Sequence and Script Analysis

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Course TypeCourse CodeNo. Of Credits
Foundation CoreSCC2FS1024

Semester and Year Offered: Monsoon

Course Coordinator and Team: Dr Rajan Krishnan and team

Email of course coordinator: rajan[at]aud[dot]ac[dot]in

No pre-requisites.

Course Objectives/Description:

The course aims at a thorough understanding of the ways in which sequences are constructed in cinema and subsequently understand how the sequences build the whole narrative. It is an exercise in training a conscious attention to film form as the basis for understanding cinema.

It is a practice based course in training students to break down a film into sequences and sequences into individual shots.

The course will train the students to look at how shots are composed and edited to make a film sequence as a basic narratalogical unit. The second part explores how these sequences together build a “script” as evinced in the completed film. This prepares the student to understand questions like the compression of time and space in cinema and the basis of cine-aesthetic experience.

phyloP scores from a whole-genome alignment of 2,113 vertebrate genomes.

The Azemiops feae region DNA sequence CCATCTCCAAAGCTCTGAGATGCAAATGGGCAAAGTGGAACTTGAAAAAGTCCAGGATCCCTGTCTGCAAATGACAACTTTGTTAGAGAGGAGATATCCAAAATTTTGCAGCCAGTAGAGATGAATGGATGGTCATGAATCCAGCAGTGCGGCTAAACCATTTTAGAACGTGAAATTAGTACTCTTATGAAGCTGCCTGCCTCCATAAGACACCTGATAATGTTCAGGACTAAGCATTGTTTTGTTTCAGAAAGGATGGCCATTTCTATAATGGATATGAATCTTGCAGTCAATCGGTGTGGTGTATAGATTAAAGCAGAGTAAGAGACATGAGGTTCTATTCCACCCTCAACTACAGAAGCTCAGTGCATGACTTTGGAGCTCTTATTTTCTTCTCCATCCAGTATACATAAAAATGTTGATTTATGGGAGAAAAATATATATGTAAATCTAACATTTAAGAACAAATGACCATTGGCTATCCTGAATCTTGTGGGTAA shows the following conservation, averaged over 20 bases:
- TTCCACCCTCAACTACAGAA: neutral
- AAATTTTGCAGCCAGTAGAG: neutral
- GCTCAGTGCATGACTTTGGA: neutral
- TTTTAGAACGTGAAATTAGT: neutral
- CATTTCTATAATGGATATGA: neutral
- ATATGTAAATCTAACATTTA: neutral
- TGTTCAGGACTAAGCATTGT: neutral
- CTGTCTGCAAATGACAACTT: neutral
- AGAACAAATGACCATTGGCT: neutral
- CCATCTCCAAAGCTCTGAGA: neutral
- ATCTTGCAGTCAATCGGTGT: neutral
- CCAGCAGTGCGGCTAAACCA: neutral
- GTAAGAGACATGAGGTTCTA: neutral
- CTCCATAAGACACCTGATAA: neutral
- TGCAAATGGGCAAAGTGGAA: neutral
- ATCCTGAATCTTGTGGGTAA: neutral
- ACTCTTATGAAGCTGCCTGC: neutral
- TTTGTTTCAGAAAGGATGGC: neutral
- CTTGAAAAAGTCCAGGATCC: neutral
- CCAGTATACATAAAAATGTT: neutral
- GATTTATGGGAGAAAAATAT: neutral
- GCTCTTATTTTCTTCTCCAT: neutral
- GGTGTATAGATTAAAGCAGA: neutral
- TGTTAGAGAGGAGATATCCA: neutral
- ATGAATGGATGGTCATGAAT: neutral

Course Outcomes:

  • Enable students to understand historical and theoretical ways of thinking about cinema. Thus, producing disciplinary knowledge of film studies.
  • Given that this course engages with cinema in a practical form it allows for digital literacy and self-directed learning.
  • This course allows for an engagement with a variety of transnational forms of cinema, prompting discussions of various aesthetic values and an appreciation thereof.

Brief description of modules/ Main modules:

See reading list below.

Assessment Details with weights:

  • Class Participation – 30%
  • Presentations and Assignments – 40%
  • Final Exercise – 30%

Reading List:

Week 1 to 7: Analysis of a wide range of film sequences as in-class exercise and as assignments. A wide range of samples from international and Indian cinema are offered. The examples presented by Stefan Sharff in his classification film sequences thoroughly discussed.
Reading: Stefan Sharff. Elements of Cinema: Towards a theory of kinesthetic impact. New York: Columbia University Press, 1982.

Week 8 to 14: Students are asked to read short stories, plays, novels which were made as films to understand how the script was conceived. Different versions based on the same film are closely studied and compared.

Novels, Short Stories and their film versions watched and discussed. Examples: Postman Always Rings Twice, Solaris, White Nights, Duvidha and Paheli etc. The exact list of films are also chosen in consultation with students.